NEW YORK (CNN) -- Employees were underpaid millions of dollars and worked under sweatshop conditions at a New York factory that made garments for major retailers including Macy's and The Gap, the state Department of Labor said Wednesday.
Jin Shun -- which also made garments for Banana Republic, Express, Victoria's Secret, The Limited and Coldwater Creek -- underpaid about 100 employees by more than $3 million since 2005 and coached them to lie to investigators about their working conditions, the department said.
Before 2005, the factory -- then operating under the name Venture 47 -- underpaid its workforce by $2.5 million, according to the department.
The department cited the company for allegedly falsifying employee time records and violating wage laws.
"This factory paid sweatshop wages, kept fake records and coached employees to lie even though it had signed retailer codes of conduct to comply with the law," Labor Commissioner M. Patricia Smith said.
The company gave employees a "cheat sheet" of answers they were to memorize and use if they were questioned by labor investigators, she said.
Smith said one woman worked at the factory for 60 to 70 hours per week and was paid 22 cents per garment or 40 cents for more complicated pieces.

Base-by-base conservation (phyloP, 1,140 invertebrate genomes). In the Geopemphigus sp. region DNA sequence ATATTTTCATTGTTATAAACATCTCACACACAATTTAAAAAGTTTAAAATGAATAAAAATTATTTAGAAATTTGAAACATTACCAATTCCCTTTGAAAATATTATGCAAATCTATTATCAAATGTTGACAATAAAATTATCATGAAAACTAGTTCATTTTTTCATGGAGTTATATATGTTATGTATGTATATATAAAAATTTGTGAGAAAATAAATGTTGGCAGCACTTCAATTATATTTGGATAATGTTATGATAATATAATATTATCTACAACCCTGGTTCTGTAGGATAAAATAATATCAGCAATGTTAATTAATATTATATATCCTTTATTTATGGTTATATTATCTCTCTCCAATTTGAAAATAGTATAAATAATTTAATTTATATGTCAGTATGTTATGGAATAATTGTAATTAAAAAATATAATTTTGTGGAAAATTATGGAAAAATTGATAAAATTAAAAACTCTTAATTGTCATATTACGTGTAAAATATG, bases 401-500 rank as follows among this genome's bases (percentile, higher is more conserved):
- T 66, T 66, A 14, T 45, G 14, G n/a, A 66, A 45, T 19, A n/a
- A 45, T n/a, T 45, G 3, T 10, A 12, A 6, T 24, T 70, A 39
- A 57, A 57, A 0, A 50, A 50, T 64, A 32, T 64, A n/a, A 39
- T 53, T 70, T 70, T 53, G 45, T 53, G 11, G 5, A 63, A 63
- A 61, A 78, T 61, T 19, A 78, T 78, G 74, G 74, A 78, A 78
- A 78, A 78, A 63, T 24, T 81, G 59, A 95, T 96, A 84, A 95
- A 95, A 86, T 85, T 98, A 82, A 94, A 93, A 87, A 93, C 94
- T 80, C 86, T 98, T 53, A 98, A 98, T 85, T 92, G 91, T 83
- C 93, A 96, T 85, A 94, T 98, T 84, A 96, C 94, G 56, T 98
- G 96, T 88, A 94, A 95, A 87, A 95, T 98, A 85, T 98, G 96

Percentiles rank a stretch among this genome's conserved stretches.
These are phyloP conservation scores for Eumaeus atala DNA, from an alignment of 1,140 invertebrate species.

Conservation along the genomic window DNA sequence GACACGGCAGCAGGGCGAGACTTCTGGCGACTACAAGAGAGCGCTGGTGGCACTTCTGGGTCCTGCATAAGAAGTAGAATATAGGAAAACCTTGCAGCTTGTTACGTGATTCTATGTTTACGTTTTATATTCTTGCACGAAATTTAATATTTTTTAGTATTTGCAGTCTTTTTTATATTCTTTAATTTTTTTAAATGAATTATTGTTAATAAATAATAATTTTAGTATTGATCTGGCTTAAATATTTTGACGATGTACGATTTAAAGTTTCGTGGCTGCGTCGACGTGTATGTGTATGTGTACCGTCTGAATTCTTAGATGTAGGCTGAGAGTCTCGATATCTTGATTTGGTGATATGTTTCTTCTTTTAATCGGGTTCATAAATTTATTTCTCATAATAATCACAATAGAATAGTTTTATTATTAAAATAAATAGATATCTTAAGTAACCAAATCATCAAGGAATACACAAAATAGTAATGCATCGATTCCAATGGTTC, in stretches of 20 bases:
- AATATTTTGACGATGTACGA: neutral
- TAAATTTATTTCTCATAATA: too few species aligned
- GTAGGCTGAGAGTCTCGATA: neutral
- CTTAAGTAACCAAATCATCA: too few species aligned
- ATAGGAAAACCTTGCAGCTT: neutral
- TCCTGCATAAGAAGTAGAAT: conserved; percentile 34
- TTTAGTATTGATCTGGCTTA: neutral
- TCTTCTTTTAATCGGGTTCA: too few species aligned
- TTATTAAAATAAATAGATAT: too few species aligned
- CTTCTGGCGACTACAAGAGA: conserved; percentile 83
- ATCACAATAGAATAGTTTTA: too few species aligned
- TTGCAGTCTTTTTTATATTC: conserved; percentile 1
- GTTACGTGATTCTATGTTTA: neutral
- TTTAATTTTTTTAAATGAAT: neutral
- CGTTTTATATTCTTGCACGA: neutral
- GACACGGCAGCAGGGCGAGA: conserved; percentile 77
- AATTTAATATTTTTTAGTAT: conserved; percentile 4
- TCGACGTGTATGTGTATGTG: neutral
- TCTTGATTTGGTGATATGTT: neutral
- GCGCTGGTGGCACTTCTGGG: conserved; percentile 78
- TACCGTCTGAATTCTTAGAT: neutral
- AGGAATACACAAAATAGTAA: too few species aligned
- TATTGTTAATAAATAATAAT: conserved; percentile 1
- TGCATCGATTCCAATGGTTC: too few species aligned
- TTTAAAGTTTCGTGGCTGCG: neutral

The employee was instructed to keep two time cards per week -- one starting on Monday and the second starting on Wednesday -- so that neither would document more than 40 hours, Smith said.
When labor investigators asked for time records, they were given only one set of cards per employee, the department said.
Wednesday morning, the Labor Department tagged more than 10,000 items made by the factory with notices reading: "Legal wages have not been paid for the manufacture of this garment."
Within hours, the department said, Urban Apparel, the manufacturer that hired Jin Shun, paid $60,000 to have the tags removed.
Macy's, Gap Inc. (parent company of The Gap and Banana Republic), Limited Brands (parent company of Victoria's Secret and Express) and Coldwater Creek said in separate statements that they take the matter seriously and have strict policies and guidelines about fair working conditions with their suppliers.
Neither Gap Inc. nor Coldwater Creek currently had production in the factory.
A spokesman for Limited Brands told New York's Newsday that it had "zero tolerance" for vendors that violate labor standards.
From CNN's Laura Batchelor